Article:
When depression has stolen my sleep, when I’m having a lot of “worst nights,” I live in a fog.  It’s hard to focus.  It’s hard to control my emotions.  It’s hard to make healthier decisions.  All I want to do is hide in my bedroom and not deal with anyone.  My self esteem takes a hit.  I have no interest in doing anything that would make me feel better.  Not just that, I convince myself that not doing things, not seeing people is self care, because I can take the time to rest and try something else, even if the thought of trying something else never realizes.  I stop wanting to go anywhere.  My days become the most basic of routine: I get to work, survive the day, and go home.  That’s about all I can manage when things devolve to the pits of depression.  All I want, the one thing I want all day, every day, is to do is to sleep for weeks on end, which is to say, all I want is the one thing that seems physically impossible.

Feeling like something's missing
Without enough sleep, I don’t feel like I’m really “there” anymore.
Photo by Larm Rmah on Unsplash.com

I’ve ridden this roller coaster several times over the past 20-ish years.  This last time, the downward spiral was very slow, and the fatigue and sleep loss was masked by the realities of being a working new mom with an infant, and then with a toddler.  Other “new moms” in my life also complained about lack of sleep and exhaustion, so I thought that everything I was experiencing was normal.  I realized shortly before Christmas this past year, though, that my depression was back, with a vengeance, and that something needed to be done.  One of the things that really brought this to the forefront was a number of really bad nights, nights like the “worst nights” over a period of a couple of weeks.  In addition to getting in touch with my doctor to go back on antidepressants, and asking for a therapist’s contact information, I really prioritized getting enough sleep, or at least more sleep.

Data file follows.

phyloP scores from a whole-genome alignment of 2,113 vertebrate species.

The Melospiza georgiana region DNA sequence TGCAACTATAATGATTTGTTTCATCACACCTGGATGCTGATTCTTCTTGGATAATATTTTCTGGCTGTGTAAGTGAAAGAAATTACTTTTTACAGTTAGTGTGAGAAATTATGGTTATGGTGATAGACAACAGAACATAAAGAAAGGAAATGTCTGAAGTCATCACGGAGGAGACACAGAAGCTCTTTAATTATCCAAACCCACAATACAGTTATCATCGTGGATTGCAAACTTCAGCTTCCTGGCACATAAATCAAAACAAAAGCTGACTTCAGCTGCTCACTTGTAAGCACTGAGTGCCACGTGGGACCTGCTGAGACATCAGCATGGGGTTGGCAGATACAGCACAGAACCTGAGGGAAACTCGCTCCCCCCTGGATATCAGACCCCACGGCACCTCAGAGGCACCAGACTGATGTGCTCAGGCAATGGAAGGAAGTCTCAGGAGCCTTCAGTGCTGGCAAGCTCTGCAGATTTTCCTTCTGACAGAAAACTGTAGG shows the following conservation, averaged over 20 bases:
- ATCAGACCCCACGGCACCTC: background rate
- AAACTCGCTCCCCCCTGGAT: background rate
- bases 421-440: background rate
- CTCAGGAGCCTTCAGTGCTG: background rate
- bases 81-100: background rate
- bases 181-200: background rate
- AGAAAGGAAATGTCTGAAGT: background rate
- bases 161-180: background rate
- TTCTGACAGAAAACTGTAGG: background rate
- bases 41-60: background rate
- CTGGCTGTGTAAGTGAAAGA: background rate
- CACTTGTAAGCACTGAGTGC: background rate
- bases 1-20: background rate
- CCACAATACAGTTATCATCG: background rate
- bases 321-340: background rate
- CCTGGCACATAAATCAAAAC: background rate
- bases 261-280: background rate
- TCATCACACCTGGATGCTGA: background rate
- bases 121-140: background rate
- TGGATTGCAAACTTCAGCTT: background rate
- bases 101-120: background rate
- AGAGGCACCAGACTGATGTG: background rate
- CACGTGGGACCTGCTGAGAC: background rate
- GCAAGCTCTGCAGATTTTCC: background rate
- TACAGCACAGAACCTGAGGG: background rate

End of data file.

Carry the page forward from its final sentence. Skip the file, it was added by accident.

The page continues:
Even before I went back on my meds, thanks to some time off, I got some rest, which helped a bit.  Then, once the antidepressants were in my system long enough to start affecting my symptoms, sleep got a bit easier.  This happened to coincide with my first couple of sessions with my therapist, when I started focusing even more on some basic and specific self-care behaviors.

Sleep is still not an easy thing for me.  Between work, family, dance, hobbies, and now blogging, it feels like there’s always something else I could be doing.  Like my daily walks, getting to bed on time often feels like something that is optional, something that I can forego in favor of something that seems or feels more important.  It becomes an exercise in reframing how I think about these basic self-care tasks, though, because as “unproductive” as walking or sleeping can seem, in the context of a to-do list, without maintaining my physical and mental health, the more visibly productive tasks only get harder and harder to work through.

Feeling hopeful about sleep
Since my nights are slowly getting better, I’m feeling hopeful about sleep again.
Photo by Toa Hefitba on Unsplash.com

I don’t have it all figured out, and I’m not sure I ever will, but, on average, things are getting better, and my sleep average is generally moving in the right direction.  Most nights, I’m now averaging between 6 and 7 ½ hours of sleep each night.  I’ve even had weeks where I’ve averaged 7 or 7 ½ hours of sleep each night, which feels pretty close to what is “enough” sleep for me, because, when I average that much, I’ve had great focus, I’ve been able to be more physically active, and I’ve taken better care of myself.

Occasionally, though, sleep still eludes me.  Right now, it’s usually due more to an overactive mind than anything else.  Just like my refocused efforts to get out and walk daily, I’m constantly looking into ways to get enough sleep.  I’ve set a reminder on my Alexa speaker suggesting that devices get turned off at 9:15 pm.  This doesn’t always happen (in fact, I’m working on this after 10 pm), but it’s a reminder, and it helps with being mindful of how late it is.

In spite of all of my best efforts, as I work through some of my past pains, some of my depression symptoms keep popping back up here and there.  I was warned, at the start of my journey with my therapist, that things can get worse before they get better.  Since we’re re-opening some of my old wounds, in order to let them heal in a more healthy manner, my body and mind will be re-living some of the rougher patches of my life in various ways.  Because of this, I am using a number of tools to try and maintain as many healthy habits as I can.  I wear an activity monitor, which helps me make sure I’m getting enough physical activity each day.  I track my feelings and symptoms in my bullet journal each night, including whether or not I’ve been struggling with insomnia.  And I try my best to do what is best for myself.  I try to be gentle with myself if I fail at one or more of my healthy habits on any given day.  And I hope and pray for restful, peaceful sleep.